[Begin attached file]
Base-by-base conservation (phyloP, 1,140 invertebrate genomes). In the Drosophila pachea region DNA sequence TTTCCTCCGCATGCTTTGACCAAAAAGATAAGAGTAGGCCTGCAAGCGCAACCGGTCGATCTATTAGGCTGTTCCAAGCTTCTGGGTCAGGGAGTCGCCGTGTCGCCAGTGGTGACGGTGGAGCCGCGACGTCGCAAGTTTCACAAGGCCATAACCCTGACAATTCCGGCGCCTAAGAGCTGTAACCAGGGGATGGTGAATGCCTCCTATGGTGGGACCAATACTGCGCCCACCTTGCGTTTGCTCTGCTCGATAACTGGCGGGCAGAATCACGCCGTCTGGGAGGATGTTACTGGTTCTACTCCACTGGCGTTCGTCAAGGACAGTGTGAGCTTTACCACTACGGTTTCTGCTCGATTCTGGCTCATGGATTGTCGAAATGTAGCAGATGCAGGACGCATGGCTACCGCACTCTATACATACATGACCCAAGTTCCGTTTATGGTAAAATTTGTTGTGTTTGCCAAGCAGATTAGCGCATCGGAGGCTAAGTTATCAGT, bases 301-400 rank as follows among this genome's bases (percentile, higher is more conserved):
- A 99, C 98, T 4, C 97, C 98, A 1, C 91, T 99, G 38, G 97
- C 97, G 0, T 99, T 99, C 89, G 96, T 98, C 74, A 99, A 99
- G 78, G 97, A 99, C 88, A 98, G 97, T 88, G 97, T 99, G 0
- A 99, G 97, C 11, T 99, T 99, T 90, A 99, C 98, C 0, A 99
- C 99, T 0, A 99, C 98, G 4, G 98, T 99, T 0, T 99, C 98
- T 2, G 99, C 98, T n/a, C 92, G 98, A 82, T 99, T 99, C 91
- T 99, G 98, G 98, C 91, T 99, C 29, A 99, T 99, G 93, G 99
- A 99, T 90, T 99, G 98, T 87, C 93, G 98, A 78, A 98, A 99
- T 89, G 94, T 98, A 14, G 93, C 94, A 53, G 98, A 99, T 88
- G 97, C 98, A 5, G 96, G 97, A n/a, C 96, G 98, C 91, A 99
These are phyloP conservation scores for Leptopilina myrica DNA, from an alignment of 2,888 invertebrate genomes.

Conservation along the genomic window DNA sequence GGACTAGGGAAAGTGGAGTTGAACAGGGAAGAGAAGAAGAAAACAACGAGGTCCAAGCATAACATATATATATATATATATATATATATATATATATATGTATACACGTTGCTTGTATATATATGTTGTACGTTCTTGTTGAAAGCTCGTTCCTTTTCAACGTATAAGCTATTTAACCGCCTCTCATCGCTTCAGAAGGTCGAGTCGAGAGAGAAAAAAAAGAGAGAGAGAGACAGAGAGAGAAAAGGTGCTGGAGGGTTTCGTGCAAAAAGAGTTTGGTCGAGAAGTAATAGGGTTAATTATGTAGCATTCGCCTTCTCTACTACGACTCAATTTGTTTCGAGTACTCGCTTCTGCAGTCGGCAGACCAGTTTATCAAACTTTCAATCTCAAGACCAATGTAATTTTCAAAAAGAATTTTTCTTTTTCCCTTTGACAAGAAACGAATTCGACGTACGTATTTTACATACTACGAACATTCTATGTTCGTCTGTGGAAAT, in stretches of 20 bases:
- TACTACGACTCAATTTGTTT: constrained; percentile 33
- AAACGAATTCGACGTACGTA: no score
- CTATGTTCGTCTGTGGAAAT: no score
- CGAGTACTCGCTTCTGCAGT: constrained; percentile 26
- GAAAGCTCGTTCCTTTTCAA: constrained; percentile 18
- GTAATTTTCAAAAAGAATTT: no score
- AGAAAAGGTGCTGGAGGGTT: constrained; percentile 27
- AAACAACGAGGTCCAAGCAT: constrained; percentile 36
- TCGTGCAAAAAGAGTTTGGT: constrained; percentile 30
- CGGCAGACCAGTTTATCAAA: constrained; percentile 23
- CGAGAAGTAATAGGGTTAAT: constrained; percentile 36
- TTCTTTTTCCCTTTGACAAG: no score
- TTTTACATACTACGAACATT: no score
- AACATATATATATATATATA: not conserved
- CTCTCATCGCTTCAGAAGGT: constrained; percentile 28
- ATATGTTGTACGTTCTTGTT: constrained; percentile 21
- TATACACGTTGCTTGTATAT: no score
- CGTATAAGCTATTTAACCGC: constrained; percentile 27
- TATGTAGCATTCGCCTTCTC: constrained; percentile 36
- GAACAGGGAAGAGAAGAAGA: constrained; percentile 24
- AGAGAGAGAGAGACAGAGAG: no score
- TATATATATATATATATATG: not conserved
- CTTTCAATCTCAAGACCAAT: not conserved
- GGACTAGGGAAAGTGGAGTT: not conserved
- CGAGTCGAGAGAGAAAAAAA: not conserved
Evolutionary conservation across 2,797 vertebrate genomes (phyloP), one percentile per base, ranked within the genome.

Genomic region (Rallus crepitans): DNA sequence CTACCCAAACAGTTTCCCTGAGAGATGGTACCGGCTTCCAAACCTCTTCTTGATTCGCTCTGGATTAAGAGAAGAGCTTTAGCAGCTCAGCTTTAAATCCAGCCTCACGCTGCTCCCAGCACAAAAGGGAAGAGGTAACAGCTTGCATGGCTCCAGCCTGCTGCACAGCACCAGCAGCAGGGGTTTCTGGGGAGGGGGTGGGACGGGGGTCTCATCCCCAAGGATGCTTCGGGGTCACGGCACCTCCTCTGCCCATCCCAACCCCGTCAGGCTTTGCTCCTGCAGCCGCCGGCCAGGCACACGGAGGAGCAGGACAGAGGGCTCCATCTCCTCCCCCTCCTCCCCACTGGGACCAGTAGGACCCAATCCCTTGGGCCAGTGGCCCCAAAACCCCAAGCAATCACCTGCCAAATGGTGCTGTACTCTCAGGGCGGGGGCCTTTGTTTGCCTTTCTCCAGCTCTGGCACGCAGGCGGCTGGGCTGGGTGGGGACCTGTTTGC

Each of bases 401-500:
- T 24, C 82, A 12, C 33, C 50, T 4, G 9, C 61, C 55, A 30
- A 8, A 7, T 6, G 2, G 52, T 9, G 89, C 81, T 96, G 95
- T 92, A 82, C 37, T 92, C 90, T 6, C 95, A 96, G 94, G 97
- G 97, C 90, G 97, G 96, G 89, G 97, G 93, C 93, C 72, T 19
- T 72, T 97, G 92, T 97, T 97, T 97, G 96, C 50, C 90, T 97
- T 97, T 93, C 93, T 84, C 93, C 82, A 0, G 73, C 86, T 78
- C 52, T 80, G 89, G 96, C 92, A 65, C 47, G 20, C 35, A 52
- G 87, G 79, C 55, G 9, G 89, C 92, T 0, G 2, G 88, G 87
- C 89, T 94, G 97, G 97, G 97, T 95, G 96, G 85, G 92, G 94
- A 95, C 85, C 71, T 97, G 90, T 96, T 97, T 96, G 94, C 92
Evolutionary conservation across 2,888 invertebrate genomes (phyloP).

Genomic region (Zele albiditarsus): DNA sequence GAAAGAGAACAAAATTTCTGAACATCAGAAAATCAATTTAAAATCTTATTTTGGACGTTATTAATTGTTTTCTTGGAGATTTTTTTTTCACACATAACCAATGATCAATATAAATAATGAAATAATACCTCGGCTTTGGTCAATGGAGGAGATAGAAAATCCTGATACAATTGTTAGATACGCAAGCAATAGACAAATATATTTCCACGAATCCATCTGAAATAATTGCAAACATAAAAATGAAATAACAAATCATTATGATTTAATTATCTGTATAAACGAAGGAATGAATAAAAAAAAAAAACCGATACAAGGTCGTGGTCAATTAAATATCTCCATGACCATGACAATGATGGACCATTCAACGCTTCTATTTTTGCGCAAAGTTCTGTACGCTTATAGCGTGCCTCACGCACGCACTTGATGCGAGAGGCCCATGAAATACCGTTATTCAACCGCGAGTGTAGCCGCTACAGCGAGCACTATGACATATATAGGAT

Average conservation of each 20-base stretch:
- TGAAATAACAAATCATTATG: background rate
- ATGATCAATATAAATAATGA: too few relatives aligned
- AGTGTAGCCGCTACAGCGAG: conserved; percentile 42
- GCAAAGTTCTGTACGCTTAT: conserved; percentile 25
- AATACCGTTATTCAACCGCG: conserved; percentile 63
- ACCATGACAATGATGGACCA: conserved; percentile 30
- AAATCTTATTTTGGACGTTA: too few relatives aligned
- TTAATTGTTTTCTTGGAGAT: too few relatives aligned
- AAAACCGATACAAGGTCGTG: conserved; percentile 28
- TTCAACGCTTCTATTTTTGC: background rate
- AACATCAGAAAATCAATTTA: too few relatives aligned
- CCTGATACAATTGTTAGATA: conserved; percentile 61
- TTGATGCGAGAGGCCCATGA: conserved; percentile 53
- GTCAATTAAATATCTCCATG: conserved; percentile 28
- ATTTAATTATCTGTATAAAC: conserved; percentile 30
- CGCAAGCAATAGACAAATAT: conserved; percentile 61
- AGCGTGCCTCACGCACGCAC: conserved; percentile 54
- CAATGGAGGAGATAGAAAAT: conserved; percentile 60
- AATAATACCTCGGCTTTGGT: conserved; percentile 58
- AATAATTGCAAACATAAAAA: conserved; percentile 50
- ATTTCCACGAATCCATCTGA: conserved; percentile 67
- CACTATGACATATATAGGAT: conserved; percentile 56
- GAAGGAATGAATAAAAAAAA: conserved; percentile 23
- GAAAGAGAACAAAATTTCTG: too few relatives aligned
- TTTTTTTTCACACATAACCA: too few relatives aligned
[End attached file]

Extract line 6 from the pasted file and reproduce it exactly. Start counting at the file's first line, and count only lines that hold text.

- C 99, T 0, A 99, C 98, G 4, G 98, T 99, T 0, T 99, C 98